Online Journalism Explores and critically evaluates online journalism sites and develops models for the best use of Internet resources. It will encourage students to use the web as a means of publication and develops skills in news, feature writing and design applicable to online journalism.
Work Placement – Students will take up a work placement in one or several different media organisations of their choice and receive prior guidance, together with career advice. Students are encouraged to be flexible, thorough and focused in their approach.
Contemporary Issues in Sports Journalism: This module is a ‘must’ not only for aspiring sports reporters, but also for those who take an interest in how sport issues relate to the world of news and current affairs.
Optional ‘elective’ modules (students to choose one of the following options):
Arts Reporting: This module deals with the skills of the reviewer, whether it is literature, film, exhibition, TV, events or the creation of other media artefacts.
International Human Rights: Integrating theory and practice, students are given a grounding in the fundamental contemporary world issues, as well as the opportunity to participate in discussions and to do their own research and writing on selected areas of conflict.
Comparative Media History: This module enables the student to appreciate trends and changes within media industries worldwide on a comparative basis between countries and between platforms.
Journalism and Literature: Explores the relationship between literary production and different genres of journalism, through detailed case studies of significant writers, including Daniel Defoe, William Hazlitt, George Orwell, George Sand, Dorothy Parker, Ernest Hemingway, Tom Wolfe and Arundhati Roy.
Ethics in Science: This module follows on from the Law and Journalism and Society modules in Semester A to provide more in-depth reflection on philosophical issues and an opportunity for students to consider more fully the kind of dilemmas that they are likely to encounter as working journalists.
(*Please note that modules may vary from year to year.)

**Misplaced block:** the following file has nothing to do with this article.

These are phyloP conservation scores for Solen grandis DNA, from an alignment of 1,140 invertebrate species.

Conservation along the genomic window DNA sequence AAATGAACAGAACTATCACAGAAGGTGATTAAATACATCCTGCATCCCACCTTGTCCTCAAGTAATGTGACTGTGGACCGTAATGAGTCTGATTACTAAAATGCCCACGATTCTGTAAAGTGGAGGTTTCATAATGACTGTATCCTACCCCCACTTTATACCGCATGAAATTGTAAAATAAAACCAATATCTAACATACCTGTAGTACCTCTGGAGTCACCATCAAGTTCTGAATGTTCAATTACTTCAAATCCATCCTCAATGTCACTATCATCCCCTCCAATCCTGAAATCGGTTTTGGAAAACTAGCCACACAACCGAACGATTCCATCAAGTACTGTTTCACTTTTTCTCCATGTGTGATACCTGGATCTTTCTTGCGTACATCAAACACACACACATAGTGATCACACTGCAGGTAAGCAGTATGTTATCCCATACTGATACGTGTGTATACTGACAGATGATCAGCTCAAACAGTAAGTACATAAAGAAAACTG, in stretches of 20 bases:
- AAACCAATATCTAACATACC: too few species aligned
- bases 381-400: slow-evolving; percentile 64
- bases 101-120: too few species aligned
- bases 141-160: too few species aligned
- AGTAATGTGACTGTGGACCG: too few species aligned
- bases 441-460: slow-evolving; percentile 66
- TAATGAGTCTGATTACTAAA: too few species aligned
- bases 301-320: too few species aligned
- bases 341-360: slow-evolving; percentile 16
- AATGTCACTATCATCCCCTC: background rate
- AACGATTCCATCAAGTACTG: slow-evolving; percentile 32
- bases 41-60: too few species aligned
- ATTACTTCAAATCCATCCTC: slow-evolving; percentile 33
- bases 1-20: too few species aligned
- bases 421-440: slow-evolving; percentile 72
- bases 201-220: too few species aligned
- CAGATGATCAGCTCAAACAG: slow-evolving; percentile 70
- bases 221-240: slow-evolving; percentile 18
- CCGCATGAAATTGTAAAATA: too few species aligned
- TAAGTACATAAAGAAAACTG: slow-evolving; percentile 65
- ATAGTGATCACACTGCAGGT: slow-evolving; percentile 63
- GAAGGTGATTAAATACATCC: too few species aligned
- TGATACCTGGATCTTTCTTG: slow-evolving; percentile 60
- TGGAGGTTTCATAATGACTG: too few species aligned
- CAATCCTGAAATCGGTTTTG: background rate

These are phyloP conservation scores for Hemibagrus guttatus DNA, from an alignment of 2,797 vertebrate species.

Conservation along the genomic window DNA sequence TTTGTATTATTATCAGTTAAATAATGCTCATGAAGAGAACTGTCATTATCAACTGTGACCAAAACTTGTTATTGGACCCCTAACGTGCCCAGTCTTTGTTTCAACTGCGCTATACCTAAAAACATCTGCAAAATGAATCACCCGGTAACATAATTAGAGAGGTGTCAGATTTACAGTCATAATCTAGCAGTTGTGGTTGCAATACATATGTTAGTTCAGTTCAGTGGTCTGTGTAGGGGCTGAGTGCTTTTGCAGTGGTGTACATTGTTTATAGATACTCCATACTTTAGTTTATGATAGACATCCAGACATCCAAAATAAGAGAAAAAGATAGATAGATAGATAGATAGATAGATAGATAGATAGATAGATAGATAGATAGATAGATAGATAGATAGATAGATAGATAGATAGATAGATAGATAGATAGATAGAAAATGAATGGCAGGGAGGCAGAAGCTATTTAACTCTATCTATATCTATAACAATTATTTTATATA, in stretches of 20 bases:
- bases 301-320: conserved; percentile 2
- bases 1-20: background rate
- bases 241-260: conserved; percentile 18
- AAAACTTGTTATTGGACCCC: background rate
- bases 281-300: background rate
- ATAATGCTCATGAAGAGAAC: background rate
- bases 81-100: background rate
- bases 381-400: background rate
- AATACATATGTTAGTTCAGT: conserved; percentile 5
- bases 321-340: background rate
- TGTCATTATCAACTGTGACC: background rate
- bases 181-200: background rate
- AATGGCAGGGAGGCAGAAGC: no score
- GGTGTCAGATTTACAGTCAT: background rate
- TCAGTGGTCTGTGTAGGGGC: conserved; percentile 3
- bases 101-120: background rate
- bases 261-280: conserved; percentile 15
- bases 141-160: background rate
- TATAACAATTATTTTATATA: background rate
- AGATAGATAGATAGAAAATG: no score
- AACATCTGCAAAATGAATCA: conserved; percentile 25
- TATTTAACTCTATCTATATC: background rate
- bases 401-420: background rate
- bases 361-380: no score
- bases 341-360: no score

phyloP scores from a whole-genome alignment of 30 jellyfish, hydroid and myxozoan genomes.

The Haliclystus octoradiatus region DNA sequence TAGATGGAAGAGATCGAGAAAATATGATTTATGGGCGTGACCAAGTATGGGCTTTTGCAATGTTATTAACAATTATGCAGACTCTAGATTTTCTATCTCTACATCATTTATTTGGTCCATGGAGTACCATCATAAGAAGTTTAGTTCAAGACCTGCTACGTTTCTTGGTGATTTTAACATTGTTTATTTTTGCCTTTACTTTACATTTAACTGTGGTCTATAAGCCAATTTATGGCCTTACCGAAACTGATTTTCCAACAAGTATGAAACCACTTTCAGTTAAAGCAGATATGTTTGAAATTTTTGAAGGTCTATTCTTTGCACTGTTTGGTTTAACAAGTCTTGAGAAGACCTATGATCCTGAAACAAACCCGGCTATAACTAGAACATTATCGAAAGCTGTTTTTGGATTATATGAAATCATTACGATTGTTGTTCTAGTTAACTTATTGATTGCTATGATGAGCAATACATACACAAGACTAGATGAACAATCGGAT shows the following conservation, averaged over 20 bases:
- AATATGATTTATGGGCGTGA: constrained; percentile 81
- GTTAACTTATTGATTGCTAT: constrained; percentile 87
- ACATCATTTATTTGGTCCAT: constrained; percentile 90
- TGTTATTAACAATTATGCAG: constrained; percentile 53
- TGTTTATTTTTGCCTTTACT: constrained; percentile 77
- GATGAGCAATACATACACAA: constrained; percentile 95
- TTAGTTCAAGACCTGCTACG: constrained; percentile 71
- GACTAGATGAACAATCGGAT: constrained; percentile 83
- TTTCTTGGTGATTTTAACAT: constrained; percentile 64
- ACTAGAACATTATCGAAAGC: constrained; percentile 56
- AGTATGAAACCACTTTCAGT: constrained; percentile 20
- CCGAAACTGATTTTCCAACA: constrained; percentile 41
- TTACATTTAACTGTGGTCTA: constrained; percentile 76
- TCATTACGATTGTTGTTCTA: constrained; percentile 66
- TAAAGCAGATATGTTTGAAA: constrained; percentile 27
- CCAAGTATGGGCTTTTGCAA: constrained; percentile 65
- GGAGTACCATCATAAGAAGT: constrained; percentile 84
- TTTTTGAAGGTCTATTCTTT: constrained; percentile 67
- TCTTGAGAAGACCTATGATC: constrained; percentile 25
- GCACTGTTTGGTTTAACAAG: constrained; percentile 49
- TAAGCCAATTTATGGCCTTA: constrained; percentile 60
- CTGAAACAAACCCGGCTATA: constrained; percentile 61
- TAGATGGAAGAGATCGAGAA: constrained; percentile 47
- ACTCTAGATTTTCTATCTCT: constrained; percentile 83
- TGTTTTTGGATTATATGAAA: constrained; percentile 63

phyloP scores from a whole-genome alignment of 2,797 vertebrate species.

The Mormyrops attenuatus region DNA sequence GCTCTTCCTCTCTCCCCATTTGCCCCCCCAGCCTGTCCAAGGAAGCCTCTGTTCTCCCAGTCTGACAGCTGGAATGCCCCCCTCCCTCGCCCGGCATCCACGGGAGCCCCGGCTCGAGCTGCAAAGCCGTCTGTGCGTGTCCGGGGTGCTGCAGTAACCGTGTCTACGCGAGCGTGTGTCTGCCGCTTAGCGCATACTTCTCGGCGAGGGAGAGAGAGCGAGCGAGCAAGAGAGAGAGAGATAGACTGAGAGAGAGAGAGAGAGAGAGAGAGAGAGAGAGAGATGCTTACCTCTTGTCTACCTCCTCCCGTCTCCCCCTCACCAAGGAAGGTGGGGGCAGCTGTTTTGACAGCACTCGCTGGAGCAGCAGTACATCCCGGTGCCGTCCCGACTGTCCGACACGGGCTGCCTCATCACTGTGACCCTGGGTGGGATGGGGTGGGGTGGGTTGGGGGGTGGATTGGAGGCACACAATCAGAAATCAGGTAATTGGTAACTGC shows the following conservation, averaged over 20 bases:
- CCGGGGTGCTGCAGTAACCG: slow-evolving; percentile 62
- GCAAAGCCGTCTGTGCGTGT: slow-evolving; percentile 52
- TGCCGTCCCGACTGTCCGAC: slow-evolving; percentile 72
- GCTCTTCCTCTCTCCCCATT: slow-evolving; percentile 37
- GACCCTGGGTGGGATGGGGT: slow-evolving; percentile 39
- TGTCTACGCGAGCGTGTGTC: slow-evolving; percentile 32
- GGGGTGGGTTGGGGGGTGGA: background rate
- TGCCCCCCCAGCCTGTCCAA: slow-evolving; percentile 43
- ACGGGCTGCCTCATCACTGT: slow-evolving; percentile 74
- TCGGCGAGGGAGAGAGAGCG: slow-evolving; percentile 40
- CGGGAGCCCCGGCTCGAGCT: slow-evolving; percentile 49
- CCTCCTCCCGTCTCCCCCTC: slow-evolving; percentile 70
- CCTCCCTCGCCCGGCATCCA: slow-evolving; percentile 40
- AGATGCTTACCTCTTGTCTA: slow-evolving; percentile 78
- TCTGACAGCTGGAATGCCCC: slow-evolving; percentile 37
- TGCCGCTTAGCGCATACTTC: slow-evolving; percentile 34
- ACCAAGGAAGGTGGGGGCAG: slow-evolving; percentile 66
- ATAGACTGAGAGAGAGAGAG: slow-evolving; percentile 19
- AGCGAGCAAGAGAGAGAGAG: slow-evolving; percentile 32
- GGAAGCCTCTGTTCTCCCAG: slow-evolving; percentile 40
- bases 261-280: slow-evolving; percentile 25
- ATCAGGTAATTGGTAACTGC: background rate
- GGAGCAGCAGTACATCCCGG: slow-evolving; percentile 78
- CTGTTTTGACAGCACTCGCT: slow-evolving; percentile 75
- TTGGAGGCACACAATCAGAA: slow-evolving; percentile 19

Semester C – Masters level:
* Dissertation, portfolio of articles, webpages, chapters for a book or radio documentary.
Students spend the final semester during the summer on self-directed learning, having already decided on the form of media product that they will produce. Each person is allocated their own tutor for support and guidance. This final project provides an opportunity to research and make an in-depth study of the student’s chosen subject. Whatever the platform for delivery, this is a challenging piece of long-form journalism that will attract the interest of future employers and prove that the student can achieve a truly high standard, reflective investigation and product at Masters level.
For those students who choose to stay on within the Academy to study for a higher research degree, a dissertation provides the ultimate evidence of their ability.
The MA in Journalism can form the starting point for progression to MPhil or PhD.
Assessment for this course is mainly assignment-based.
Shorthand: Weekly classes in shorthand will be offered throughout the first two semesters of the programme.
By the end of the course, students will be equipped to apply for jobs as journalists and specialist sports correspondents across a range of print-based, online and broadcast media. Alternative employment opportunities lie in the related areas of promotional and sports science and lifestyle technical and/or feature writing, public relations, business to business and corporate communications.
For those students who choose to take up reporting work of a more ‘generalist’ nature, they will be able to offer a speciality and subject knowledge that is increasingly in demand within a range of work areas.